Pop Goes the Klout Influence Bubble

Remember the dot com bubble?

Webvan.com and Pets.com were nice ideas, but they didn’t deserve the levels of investment or credibility they received. At best, they were ahead of their time.  The dot com bust ensued.

Wherever there is hype, a bubble is right behind.

Klout is getting a lot of hype right now, and we may be facing an “online influence bubble”.  It’s a bubble driven by passionate people like me that wanted to believe our hard work and social networking success could be easily measured with an algorithm and score.

I wanted to believe in a shortcut, that technology could accelerate a rise to the top, that I could use content and engagement to bypass the old waiting game.

Sadly, it’s not there yet.

It simply can’t measure influence correctly.  Yes, those with high Klout scores are usually influential people online, but what about everyone it misses?  What about Jack Welch?

Online influence is not the main type of influence, yet.

Until it is (I believe it’s headed that way), we must remember offline influence is still how most decision makers make decisions.  This doesn’t mean that Klout is irrelevant, it just means that it’s not a mission critical issue for leaders right now.

Unless you are an internet marketer, social media consultant or blogger, Klout is not something critical to your career.  That may change, but first the bubble will pop and we’ll rebuild this online influence measurement idea without the hype.

I’d love to hear your thoughts.  Here is a brief overview of my personal thoughts:

  1. Due to it’s growing power, Klout needs to self regulate itself
  2. Web 3.0 is here and Klout matters
  3. Offline influence is deeper than online Klout
  4. We have probably over-hyped Klout now (this post)

I hope this is my last Klout post for a while.   Scientific measurement of human influence is a relatively new concept, and I appreciate your patience and comments while I develop my position.  I realize it seems like some flip flopping, but I can assure you I don’t have bipolar disorder or schizophrenia.

Have a great night

Aaron@Biebert

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Analysis: Offline Influence is Deeper Than Online Klout

Spoiler Alert: If you base your entire self worth on your Klout score, you may want to read something else.  Try these instead.

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Klout says I’m less influential the past few weeks because my focus has been on some new projects and the opening talk I’m presenting at a conference tomorrow.  I haven’t been tweeting much.

Am I less influential?

It appears as though I have to choose between offline and online influence.  If I have to decide, I’d like to give this some thought tonight.

Here’s what I’m seeing:

  • Online influence can affect offline relationships.
  • It doesn’t seem to go the other way as effectively.
  • Most business leaders I know aren’t blogging or using Twitter and Facebook.
  • My influence with them has no effect on my online influence.  The worlds are very separate.

If you accept that we each have only 24 hours a day, then it is necessary to choose what we do with our time (scarcity).  Should we focus on building online Klout or offline influence?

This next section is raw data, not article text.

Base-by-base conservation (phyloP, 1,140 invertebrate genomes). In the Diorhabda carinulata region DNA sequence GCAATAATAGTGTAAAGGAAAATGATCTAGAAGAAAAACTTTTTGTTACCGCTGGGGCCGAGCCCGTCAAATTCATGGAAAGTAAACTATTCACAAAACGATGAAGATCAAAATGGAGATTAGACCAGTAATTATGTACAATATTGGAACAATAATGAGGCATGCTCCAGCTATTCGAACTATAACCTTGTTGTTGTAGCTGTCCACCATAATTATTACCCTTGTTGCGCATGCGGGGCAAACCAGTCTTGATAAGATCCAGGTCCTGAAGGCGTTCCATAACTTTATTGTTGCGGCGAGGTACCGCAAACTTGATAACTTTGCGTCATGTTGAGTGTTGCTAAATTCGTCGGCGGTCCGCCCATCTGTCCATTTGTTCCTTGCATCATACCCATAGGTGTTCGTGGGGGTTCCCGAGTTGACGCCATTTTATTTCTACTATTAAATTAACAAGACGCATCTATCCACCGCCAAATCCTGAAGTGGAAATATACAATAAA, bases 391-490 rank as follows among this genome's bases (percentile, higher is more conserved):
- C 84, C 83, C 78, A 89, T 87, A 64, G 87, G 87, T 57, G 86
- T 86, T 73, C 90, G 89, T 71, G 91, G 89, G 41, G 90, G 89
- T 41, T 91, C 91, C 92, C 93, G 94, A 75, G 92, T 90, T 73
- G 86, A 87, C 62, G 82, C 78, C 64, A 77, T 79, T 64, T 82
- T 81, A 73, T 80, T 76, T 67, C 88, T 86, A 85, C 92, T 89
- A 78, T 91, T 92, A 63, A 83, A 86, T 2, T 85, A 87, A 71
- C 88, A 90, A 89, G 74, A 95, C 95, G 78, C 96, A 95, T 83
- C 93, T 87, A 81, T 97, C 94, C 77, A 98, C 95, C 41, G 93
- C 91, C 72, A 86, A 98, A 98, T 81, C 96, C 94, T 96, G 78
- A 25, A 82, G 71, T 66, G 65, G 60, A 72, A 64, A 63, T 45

Let’s look at one situation:

I’ll use the example of Jack Welch, the former CEO of GE and author of several top business leadership books.  He has been one of the most influential people in the business community for years.

I know with 100% certainty that I am NOT more influential or important than Jack.  I laughed when I saw this:

Is that how Jack and I “stack up” in the offline world?  Do I really have 19% more influence than Jack Welch?

Nope.

Would I rather have his offline influence?  Would I prefer to get $100,000 speaking fees and million dollar advances on my next book?

Or, would I rather have a higher Klout score?

Definitely not.

I’d love to hear your thoughts, but here are four conclusions I’m coming to:

  • I always give up some online influence when I focus on offline relationships
  • I give up an lower proportion of offline influence when I focus on online relationships
  • I make more money from offline relationships
  • Many of the most influential people I know have lower Klout scores than me

After looking at the issue, it looks like we’re wasting time online when we could be building more lucrative offline relationships with people who aren’t on Twitter or Facebook much.  Why are people like me so focused on Klout scores?  It looks like higher online influence means lower offline influence.

Do I feel conflicted because there’s a score for online influence and no “Standard for Influence” in the offline relationship world?  I still believe Klout scores matter.  When people are keeping score, I like to win.  It’s why I like business so much.

However, I have yet to book a speaking engagement or new consulting project because of my Klout score.  Even though I’m now less influential online, hopefully my “real life” influence goes up tomorrow morning.

Wish me luck!

Have a great night,

Aaron@Biebert

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5 Discoveries About the New Klout Topic Pages (Screenshots)

If you’ve never heard of Klout, click here for my thoughts on why it should matter to you.  There is plenty of debate, but I think Klout matters for leaders, teachers, and anyone who sells ideas through the internet.

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Klout allowed me to preview the new “Topic Pages” this morning and here’s what I discovered along with my predictions about it’s impact.  I’d love to get your feedback.